The UK has welcomed in 2019 with a spectacular fireworks display in central London and one of the world's biggest street parties at Edinburgh's Hogmanay.
Some 100,000 people gathered around the London Eye to watch the capital's extravaganza which included 12,000 fireworks, 2,000 lighting cues and 30 tonnes of equipment atop three barges floating on the Thames.
The display kicked off to the chiming of Big Ben, which although it is under renovation, saw a computer system activate its ringing.
- Edinburgh welcomes in New Year with one of world's biggest street parties
Away from London, thousands of people attended Edinburgh's Hogmanay celebrations at one of the world's biggest street parties.
Organisers said this year's events celebrate the ties between Scotland and Europe as the UK prepares to leave the EU in 2019.
Bands, DJs, street performers, dancers, acrobats and fire eaters from Scotland and mainland Europe performed, with Franz Ferdinand among the headline acts.
On Sunday, tens of thousands of people kicked off the celebrations with a torchlight procession through Edinburgh.
The UK's celebrations came as people across the world celebrated the New Year with fascinating displays of light and colour.
New Zealand, 13 hours ahead of the UK, was one of the first to welcome in 2019 with an impressive fireworks display in Auckland, before standout displays in Sydney, Hong Kong, Taipai and Dubai.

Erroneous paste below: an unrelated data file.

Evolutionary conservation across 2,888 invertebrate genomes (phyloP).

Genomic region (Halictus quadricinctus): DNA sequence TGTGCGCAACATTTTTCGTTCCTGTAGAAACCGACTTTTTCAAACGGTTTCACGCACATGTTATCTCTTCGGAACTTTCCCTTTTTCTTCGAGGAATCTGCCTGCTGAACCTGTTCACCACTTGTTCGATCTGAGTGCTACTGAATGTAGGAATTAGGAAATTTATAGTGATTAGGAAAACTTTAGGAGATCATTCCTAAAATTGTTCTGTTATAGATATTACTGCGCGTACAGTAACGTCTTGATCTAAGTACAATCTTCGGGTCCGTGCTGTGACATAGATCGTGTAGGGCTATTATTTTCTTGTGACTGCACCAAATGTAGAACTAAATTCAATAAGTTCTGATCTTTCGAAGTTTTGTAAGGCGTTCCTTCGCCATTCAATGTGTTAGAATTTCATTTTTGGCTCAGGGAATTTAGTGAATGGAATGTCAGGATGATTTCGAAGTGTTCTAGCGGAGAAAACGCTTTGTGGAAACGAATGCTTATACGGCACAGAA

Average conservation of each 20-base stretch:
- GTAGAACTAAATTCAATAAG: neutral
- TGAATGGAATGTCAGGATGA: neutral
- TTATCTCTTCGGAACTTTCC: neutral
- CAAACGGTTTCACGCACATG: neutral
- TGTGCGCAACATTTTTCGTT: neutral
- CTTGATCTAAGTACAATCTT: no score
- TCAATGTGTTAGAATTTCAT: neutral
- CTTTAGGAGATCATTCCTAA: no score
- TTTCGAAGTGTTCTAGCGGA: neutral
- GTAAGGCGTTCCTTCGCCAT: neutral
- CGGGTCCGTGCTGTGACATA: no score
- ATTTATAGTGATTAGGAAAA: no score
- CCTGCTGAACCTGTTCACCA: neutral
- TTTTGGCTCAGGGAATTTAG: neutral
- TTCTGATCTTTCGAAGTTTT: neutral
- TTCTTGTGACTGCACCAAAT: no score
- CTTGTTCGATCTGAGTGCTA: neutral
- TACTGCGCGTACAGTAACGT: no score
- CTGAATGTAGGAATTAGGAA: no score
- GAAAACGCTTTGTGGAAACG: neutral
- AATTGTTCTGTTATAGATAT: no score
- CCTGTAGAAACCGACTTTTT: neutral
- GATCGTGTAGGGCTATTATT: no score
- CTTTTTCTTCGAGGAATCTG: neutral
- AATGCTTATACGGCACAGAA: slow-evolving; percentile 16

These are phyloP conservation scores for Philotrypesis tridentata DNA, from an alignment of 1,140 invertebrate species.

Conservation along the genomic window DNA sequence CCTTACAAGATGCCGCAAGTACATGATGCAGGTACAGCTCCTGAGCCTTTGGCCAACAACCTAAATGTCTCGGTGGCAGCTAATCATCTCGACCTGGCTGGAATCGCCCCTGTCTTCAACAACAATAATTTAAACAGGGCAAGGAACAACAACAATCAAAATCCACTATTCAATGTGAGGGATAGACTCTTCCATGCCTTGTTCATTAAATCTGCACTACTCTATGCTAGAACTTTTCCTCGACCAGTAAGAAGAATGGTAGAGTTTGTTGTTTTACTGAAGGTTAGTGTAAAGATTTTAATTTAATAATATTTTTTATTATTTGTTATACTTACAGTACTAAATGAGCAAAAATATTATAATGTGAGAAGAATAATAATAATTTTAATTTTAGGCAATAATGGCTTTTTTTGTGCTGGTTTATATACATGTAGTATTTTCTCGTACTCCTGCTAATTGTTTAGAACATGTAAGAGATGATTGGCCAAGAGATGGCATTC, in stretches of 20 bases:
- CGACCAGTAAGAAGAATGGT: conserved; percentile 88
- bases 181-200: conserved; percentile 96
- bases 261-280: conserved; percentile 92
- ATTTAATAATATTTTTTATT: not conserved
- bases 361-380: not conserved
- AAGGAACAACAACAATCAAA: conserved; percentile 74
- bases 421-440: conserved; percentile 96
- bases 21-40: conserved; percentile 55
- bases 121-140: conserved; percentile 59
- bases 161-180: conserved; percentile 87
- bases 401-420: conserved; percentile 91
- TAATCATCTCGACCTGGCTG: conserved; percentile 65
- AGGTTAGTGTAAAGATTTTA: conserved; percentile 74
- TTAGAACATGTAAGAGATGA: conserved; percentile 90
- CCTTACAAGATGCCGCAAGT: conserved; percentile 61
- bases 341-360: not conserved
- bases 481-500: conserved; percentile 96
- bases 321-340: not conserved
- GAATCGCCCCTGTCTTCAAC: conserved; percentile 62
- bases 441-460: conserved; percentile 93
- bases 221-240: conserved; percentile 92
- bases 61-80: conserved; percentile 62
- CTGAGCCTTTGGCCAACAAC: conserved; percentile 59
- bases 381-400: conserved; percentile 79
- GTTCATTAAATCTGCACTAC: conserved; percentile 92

Meanwhile, boxer Floyd Mayweather delivered some fireworks in the ring in a shamefully one-sided contest in Japan.
- French celebrate at Champs-Elysees in Paris
Thousands of people in France welcomed the New Year with a laser show and fireworks on the Champs-Elysees in Paris.
French president Emmanuel Macron had earlier addressed the people following a mixed year in which there were mass protests but in a year that will be remembered for the country’s World Cup victory in Russia.
- Dubai's New Year firework show lights up Burj Khalifa
Fireworks crackled at Dubai's Burj Khalifa, the world's tallest building, as hundreds of thousands of spectators gathered downtown to watch the spectacular display.
A countdown preceded the dramatic pyrotechnics, and there were cheers from the crowd as fireworks illuminated the iconic building and shot into the night sky.
The fireworks replace last year's somewhat anticlimactic LED lightshow that ran down the facade of the 828-metre-tall (2,716-foot) tower.
- Taiwanese keep their eyes on the little green man
Taiwanese crowds kept their eye on a little green man in the capital as the 101-storey skyscraper the Taipei 101 illuminated a countdown.
People huddled under umbrellas on a foggy night as fireworks snaked down the sides of the 508m tall building.
- China swaps fireworks for dancing bears in Beijing
Beijing welcomed in the New Year with a celebration in front of the Water Cube, the nautical stadium of 2008 summer Olympics and one of the venues of 2020 winter Olympics.
A dazzling performance on stage included giant dancing polar bears and pandas alongside dancers in costumes - however typical New Year fireworks were not present.
New Year's Eve isn't celebrated very widely in mainland China, where the lunar New Year in February is a more important holiday, but countdown events were being held in major cities and some of the faithful headed to Buddhist temples for bell-ringing and prayers.